Amelie dropped the receiver into the cradle. She turned to Kirsten, pale and shaking. “Call Bill. His number is in the rolodex on the desk. He’s with the charter airline service I use. Book me a plane, I don’t care what kind, just one that can get me to Michigan yesterday. The price doesn’t matter.”

“Amelie, what’s going on?” Kirsten reached for the rolodex and quickly flipped cards.

Her hand on the doorframe for support, Amelie stopped to look at Kirsten. “It’s Elisa. She needs me. I’m going. Make it happen. I have to throw a few things in a bag, then I’ll be ready to leave in fifteen minutes. Call for a car, too. I don’t want you driving me to the airport, you have too much to do here. I’ll plan on seeing you in Baldwin.”

***

The airy master bedroom was one of two rooms in the penthouse that Amelie considered a sanctuary. She’d gone all out when she’d decorated, and had made liberal use of curtains, sashes, and veils, all in whites or light greys.

There was little furniture for distraction, though one of the five desks in her home was located in the corner. Amelie believed in roaming while she wrote and had accommodated that habit in her abode.

Several partially packed suitcases were lined up at the foot of her floating bed. Amelie grabbed the medium sized one and upended the contents to the floor. She tossed in several pants and tops, undergarments, and thick socks. Michigan cold was different than New York cold this time of year and she’d best be prepared.

Elisa’s clothes would fit her, and Amelie would be welcome to anything in her closet, so she didn’t need to bring much. They had been wearing the same sizes the day Amelie turned ten years old, and it hadn’t changed since. Then again, depending on how this all turned out …

Amelie wouldn’t think about that right now. She couldn’t. Her sister wasn’t dead, nor dying. Not her sweet baby sister Lie-Lie. That wasn’t how their stories were supposed to go, not by a long shot.

Her hands trembled as she zipped the case closed.

There was a carry-on bag in the large walk-in closet, already packed with necessary medications, a change of clothes, and spare cash. Amelie slung that over her shoulder and grabbed one of the thick coats off of a hanger. By the time she turned around, Kirsten was at the bed and re-packing her suitcase.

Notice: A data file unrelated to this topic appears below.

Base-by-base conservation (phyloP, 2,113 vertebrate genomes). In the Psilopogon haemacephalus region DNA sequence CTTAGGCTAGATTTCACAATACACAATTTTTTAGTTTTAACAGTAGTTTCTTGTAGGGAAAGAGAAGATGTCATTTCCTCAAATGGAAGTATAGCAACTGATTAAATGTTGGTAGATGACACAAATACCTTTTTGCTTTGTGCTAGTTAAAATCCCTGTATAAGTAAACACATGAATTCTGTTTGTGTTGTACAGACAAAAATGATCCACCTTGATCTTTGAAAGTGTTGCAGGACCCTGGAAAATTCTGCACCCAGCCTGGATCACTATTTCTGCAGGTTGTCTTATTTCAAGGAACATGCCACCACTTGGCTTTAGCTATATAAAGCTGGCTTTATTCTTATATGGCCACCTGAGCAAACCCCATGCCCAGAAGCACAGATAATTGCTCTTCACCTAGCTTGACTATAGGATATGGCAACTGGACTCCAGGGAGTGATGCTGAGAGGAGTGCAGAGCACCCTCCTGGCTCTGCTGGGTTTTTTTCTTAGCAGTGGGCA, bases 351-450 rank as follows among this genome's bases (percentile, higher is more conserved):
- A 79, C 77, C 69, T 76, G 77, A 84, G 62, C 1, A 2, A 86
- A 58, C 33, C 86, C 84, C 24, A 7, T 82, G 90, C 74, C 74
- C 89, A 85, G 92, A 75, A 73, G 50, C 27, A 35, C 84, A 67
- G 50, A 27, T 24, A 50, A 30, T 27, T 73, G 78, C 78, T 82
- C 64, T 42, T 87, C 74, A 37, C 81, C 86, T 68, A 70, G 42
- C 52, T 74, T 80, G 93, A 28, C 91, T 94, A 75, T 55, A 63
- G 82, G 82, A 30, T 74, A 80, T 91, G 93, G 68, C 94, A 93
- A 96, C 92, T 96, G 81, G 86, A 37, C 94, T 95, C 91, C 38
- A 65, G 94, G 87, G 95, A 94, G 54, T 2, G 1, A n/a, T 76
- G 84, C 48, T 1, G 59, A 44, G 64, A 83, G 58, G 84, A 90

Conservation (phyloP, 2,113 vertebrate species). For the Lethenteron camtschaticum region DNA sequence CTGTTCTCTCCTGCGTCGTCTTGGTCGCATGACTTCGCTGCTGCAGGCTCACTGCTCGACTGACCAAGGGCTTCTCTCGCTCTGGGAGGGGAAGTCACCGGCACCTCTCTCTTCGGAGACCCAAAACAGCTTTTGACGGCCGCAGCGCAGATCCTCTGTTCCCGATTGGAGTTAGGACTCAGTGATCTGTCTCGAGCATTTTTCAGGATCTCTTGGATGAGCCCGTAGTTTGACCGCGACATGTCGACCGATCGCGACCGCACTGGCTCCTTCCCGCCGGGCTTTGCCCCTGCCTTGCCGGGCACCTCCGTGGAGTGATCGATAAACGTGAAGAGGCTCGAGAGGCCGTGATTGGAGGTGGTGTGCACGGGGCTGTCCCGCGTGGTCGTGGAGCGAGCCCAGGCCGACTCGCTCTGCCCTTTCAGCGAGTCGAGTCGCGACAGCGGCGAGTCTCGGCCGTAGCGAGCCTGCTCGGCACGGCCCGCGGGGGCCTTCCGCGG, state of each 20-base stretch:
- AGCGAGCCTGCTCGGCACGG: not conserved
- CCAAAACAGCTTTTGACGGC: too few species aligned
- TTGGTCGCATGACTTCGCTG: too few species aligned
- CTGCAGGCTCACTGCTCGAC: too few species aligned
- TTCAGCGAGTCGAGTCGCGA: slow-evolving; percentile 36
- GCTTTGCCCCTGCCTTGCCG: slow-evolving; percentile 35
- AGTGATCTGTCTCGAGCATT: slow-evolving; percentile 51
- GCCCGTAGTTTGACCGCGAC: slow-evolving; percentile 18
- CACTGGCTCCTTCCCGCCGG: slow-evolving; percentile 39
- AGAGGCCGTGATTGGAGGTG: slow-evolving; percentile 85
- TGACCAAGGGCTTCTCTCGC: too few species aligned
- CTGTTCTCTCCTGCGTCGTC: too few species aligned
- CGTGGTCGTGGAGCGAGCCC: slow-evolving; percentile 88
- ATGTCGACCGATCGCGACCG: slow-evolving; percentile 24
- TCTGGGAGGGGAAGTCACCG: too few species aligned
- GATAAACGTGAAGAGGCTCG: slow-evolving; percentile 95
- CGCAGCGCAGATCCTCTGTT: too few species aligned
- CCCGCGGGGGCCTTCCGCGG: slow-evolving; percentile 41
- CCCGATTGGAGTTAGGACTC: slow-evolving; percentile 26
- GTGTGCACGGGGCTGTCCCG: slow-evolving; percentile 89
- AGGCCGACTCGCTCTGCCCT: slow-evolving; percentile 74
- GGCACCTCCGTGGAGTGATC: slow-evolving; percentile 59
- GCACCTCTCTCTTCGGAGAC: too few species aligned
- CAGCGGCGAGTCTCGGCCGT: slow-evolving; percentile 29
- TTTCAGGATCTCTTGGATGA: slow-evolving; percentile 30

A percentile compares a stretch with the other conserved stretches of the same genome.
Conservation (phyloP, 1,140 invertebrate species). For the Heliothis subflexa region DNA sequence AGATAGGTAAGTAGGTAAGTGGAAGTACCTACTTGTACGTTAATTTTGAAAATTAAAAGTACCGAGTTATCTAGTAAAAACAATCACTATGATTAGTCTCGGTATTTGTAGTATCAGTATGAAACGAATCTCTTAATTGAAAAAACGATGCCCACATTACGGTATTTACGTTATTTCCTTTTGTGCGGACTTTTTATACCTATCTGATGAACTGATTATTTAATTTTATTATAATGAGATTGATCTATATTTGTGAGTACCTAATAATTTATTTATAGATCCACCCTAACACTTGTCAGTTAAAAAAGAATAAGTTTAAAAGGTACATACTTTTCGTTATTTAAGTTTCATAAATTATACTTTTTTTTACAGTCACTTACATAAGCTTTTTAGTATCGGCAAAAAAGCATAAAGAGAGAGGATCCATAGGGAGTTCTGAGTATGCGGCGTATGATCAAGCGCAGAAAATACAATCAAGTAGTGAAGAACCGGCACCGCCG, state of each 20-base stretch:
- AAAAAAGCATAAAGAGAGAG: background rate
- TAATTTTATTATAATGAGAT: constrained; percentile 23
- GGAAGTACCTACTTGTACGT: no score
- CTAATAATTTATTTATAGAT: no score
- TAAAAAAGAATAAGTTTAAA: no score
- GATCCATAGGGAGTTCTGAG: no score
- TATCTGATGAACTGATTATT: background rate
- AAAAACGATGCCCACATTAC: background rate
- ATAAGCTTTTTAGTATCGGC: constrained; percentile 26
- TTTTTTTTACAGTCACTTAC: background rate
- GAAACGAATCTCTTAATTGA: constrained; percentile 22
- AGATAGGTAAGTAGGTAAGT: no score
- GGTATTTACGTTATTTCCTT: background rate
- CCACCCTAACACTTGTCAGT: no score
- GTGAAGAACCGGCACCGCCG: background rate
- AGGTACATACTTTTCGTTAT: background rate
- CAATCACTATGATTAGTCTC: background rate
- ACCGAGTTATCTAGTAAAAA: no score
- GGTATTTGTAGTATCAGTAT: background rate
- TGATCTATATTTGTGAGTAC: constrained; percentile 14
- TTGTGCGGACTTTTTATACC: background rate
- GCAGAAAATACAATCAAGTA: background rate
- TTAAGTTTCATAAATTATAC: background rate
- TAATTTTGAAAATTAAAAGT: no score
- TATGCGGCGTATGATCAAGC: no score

The clothes Amelie had tossed in willy nilly were now folded or rolled, and Kirsten had made room for a couple of pairs of sturdy shoes.

“Thank you,” Amelie whispered and felt her eyes grow wet with tears.

Kirsten turned and opened her arms, bent down. She was six inches taller than Amelie, but right now was short enough for Amelie to hide her face in Kirsten’s shoulder.

“I’ve never been there when she’s needed me,” Amelie’s words were interrupted by short, hiccoughing sobs. “I show up after everything happens and help clean up the mess, but I’m never there when shit goes down. And I’m sorry, and I don’t know how to change that.”

Kirsten ran her hand down Amelie’s back, stroked her long, grey-streaked hair. It brought a semblance of comfort. “Oh, Amelie, we are changing that. I promise you. We’re moving there. She’s going to be fine, and she’s never, ever going to be rid of us. By the time it’s all said and done, she’s going to be begging you to move back to the Greek Isles.”

“Never going to happen,” Amelie decided. “She’s lucky I’m not moving into her back pocket.” She patted Kirsten’s back, stood back and picked up the carry-on case from where she’d dropped it. “Thank you, again. I’m ready to go.”

“Almost,” Kirsten said. She took the handle of the suitcase, lifted it from the bed, and lead the way to the stairs. “Your laptop is waiting by the front door.”

“Even now?”

Kirsten nodded. “If you don’t try to keep things normal, you will lose your mind. Take the laptop, work on what you can. Email me instructions, the same as we do every day. Trust me on this.”

Amelie nodded. “You’re right.” She breathed in deeply, tried to stop her hands from shaking. “I’ll call you as soon as I know anything.”